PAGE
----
Injured Overseas? Steps to Take After You are Hurt

Injured OverseasNo one accepts an overseas contract or employment position with the intent of becoming injured on the job. But injuries while working abroad happen to many Americans each year. It can be a scary situation, to be hurt and unable to work while being so far from home. While each injury sustained by an American overseas is a unique situation, with unique legal protections available to the injured worker based on the specifics of his or her situation, all work-related injuries sustained by overseas employees do share a common approach to how the injury should be handled.

Report The Injury And Seek Medical Attention

What exactly should be done first when you are injured while working abroad depends on your injury. If the injury is severe or life-threatening, your first action should be to seek out the medical attention that you need to stabilize your injury. However, if the injury is less severe, for example, a broken limb or a laceration, it might be possible (or even protocol, depending on your situation) to notify your supervisor or captain first. Use your best judgement when deciding whether to obtain medical attention immediately or to report your injury.

However, you should be advised that your injury needs to be reported within a certain amount of time after the injury is sustained in order to legally protect and preserve your rights. The laws that protect overseas workers have certain timeframes in which an injured worker must report his or her injury in order to be eligible for compensation for the injury and medical treatment for the injury. For example:

  • Under the Jones Act, which applies to seamen and sailors who suffer an injury while working on an American vessel in United States waters, injured workers must report their injuries to a captain or supervisor within one week (seven days) of sustaining the injury.
  • Under the Longshore and Harbor Workers Compensation Act, which provides employees who suffer an injury or illness while working on the navigable waters of the U.S., or adjoining areas with employment-related injury and occupational disease protection, injured workers must report their injuries to a captain or supervisor within thirty days of the injury.
  • Certain other classes of workers are also covered under the Longshore and Harbor Workers Compensation Act, through extensions of the Act, such as the Defense Base Act, which provides employment-related injury protection to civilian employees and public works or national defense government contractors working outside the United States. These other classes of workers must comply with the thirty day injury reporting requirement of the Longshore and Harbor Workers Compensation Act.

Collect Any Evidence Relating To Your Injury

Injury reporting protocol varies from employer to employer, and you should make sure to comply with whatever the injury reporting procedures are for your employer as soon as possible. The best reporting method you can follow for the purposes of protecting yourself is to complete a written reporting of your injury, documenting the circumstances leading up to your injury, and any diagnosis or prognosis that you have obtained from the medical professional treating your injury. Also including information such as the date and time of the injury and the name of the medical professional treating your and the date and time your received treatment, or treatments, is also important to document. Obtaining a copy of this report for your own records is a good way to preserve the evidence of your injury claim.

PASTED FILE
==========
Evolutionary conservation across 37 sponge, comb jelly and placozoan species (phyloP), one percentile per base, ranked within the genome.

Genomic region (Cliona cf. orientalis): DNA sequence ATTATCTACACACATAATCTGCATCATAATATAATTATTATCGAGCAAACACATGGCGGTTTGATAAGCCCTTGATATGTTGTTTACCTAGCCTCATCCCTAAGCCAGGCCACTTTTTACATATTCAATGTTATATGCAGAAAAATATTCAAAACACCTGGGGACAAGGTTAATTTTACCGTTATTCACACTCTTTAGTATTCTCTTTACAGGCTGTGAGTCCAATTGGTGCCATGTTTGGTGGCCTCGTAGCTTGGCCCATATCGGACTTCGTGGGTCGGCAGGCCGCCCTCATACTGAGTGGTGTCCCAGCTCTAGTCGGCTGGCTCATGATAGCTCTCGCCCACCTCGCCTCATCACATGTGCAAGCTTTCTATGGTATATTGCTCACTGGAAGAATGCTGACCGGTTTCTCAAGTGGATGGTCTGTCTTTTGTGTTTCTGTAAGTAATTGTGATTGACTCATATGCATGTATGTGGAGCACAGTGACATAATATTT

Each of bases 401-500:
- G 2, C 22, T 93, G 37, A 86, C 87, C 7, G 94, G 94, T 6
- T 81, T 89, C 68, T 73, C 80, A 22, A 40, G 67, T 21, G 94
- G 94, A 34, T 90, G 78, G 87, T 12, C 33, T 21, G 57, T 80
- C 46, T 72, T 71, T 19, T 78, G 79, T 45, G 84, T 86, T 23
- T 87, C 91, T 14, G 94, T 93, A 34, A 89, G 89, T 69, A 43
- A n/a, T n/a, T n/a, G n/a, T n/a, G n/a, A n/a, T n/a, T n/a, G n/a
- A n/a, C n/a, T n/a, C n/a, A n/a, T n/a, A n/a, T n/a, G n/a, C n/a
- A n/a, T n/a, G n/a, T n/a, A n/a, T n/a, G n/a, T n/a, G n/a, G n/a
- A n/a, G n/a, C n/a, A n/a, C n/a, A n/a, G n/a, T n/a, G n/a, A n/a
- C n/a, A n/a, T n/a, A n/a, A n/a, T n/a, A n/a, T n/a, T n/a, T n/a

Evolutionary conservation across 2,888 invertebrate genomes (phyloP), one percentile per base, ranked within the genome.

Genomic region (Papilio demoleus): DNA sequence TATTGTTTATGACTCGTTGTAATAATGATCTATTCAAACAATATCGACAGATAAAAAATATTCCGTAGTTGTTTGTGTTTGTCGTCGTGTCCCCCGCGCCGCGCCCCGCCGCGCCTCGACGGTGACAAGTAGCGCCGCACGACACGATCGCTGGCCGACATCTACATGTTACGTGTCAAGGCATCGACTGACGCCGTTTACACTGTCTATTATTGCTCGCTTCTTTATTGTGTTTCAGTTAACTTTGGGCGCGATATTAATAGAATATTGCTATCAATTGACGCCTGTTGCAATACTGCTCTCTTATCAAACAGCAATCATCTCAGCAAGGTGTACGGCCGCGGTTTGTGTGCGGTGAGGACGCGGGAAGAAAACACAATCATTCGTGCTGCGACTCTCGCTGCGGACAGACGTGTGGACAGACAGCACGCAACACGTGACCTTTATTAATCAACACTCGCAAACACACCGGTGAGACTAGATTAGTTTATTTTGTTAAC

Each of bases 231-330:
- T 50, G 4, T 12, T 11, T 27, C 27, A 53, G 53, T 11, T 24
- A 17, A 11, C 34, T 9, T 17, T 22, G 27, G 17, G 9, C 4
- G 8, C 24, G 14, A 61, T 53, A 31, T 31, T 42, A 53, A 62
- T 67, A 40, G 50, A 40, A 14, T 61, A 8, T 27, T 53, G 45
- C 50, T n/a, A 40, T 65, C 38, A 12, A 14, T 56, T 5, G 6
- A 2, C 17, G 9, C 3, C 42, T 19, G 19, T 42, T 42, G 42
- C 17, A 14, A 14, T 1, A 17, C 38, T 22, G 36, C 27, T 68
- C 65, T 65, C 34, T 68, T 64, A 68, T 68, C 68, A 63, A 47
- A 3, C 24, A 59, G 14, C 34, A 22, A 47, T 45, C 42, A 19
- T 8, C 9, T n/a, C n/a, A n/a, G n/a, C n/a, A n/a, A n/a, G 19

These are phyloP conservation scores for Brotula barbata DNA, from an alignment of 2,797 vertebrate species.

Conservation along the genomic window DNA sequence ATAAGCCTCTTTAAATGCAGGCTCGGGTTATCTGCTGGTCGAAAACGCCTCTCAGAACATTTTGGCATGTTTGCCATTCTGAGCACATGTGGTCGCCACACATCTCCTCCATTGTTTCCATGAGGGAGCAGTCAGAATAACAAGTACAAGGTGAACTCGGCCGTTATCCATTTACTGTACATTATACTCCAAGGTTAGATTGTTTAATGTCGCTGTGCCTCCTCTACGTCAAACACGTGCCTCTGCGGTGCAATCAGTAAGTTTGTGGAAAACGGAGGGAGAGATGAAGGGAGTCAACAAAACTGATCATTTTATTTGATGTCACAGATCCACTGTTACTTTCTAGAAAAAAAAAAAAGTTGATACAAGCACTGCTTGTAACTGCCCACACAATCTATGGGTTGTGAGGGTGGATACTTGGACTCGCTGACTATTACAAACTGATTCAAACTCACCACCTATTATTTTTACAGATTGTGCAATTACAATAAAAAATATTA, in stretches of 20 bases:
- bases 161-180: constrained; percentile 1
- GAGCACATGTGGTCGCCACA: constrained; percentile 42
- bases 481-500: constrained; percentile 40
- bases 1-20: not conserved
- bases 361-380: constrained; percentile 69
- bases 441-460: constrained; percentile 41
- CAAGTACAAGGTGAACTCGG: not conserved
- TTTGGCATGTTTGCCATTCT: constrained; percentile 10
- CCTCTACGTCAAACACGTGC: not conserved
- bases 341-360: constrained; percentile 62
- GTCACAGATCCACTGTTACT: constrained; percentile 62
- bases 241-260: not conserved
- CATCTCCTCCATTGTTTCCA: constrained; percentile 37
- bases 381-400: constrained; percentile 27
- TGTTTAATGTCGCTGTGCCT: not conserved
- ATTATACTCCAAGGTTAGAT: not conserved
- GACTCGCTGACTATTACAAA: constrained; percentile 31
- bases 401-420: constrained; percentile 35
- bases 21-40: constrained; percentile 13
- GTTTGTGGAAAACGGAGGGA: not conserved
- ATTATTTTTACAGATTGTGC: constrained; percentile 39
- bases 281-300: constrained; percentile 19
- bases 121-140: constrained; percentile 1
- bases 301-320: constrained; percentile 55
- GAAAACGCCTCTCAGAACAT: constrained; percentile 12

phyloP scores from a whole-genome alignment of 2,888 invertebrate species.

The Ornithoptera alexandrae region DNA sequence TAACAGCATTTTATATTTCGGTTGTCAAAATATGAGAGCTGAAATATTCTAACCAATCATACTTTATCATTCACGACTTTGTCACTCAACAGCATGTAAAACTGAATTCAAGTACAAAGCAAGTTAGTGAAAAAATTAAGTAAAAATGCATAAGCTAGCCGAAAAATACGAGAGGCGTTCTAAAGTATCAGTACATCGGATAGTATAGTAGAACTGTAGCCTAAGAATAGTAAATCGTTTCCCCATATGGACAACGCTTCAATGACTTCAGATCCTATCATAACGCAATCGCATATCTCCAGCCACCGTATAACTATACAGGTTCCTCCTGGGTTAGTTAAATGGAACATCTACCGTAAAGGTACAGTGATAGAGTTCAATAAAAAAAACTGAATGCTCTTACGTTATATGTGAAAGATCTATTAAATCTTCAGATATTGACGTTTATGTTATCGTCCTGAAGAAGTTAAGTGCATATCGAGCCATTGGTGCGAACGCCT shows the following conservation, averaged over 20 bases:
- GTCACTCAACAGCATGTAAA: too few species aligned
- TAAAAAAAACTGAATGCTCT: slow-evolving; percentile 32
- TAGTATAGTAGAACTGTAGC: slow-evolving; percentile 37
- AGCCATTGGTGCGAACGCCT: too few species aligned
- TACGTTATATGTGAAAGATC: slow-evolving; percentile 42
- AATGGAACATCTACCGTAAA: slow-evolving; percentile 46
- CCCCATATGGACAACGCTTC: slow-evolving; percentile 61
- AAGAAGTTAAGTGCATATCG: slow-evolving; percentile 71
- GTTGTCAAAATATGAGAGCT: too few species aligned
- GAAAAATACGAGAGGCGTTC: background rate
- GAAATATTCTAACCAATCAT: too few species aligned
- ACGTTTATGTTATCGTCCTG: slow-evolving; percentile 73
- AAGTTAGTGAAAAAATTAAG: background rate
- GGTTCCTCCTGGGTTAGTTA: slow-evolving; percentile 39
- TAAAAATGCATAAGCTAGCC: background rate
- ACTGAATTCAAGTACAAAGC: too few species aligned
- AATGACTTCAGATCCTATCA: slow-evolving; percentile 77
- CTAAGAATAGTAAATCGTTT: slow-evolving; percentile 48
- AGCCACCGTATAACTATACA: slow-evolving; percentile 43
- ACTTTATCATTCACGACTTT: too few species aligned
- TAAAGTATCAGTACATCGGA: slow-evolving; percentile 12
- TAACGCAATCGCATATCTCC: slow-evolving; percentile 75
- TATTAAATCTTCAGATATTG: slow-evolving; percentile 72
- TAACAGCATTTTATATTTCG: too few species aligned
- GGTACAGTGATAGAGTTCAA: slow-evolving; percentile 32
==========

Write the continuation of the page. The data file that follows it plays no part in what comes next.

Recording other evidence about your injury can help you build a strong case in the event that your employer disputes your claim. For instance, if anyone witnessed your injury, obtaining a written statement from that person, with the witness’ name and contact information is important for your case. Doing this as soon after the injury happens as possible is best since the incident is still fresh in the witness’ memory. Similarly, obtaining copies of any video surveillance of the injury makes great supporting evidence of your injury claim, if such video evidence is available.

Contact A Lawyer That Specializes In Your Type Of Injury Claim

It is supremely important that you have a firm understanding of your legal rights once you have been injured while on the job overseas. You will be contacted by your employer and the employer’s insurance provider regarding your work-related injury. Be mindful that it is these individual’s primary objective to pay out as little money as possible for your injury. It is a good idea to exercise caution when confronted by these individuals and to remember that you need to protect yourself.

Refrain from agreeing to provide an interview or a recorded statement to your employer or your employer’s insurance representative. You should request that any communication from these individuals be made in writing, and you should never agree to provide information or evidence that could be used against you without first consulting an attorney of your own. It is so important for you to establish contact with an attorney having experience in matters related to maritime law, offshore work-related injuries and other overseas worker compensation legal issues.

Knowing your rights, and understanding what type of compensation you may be eligible for based on your work situation and your injury, will help protect you from being taken advantage of by your employer and your employer’s insurance provider. You are provided certain protections and compensation when you are injured during your work overseas under various laws including, the Jones Act, the Longshore and Harbor Workers Compensation Act, and the Defense Base Act. An experienced attorney will be able to advise you on the options available to you and will be able to provide you guidance on how to proceed with your overseas work-related injury compensation claim.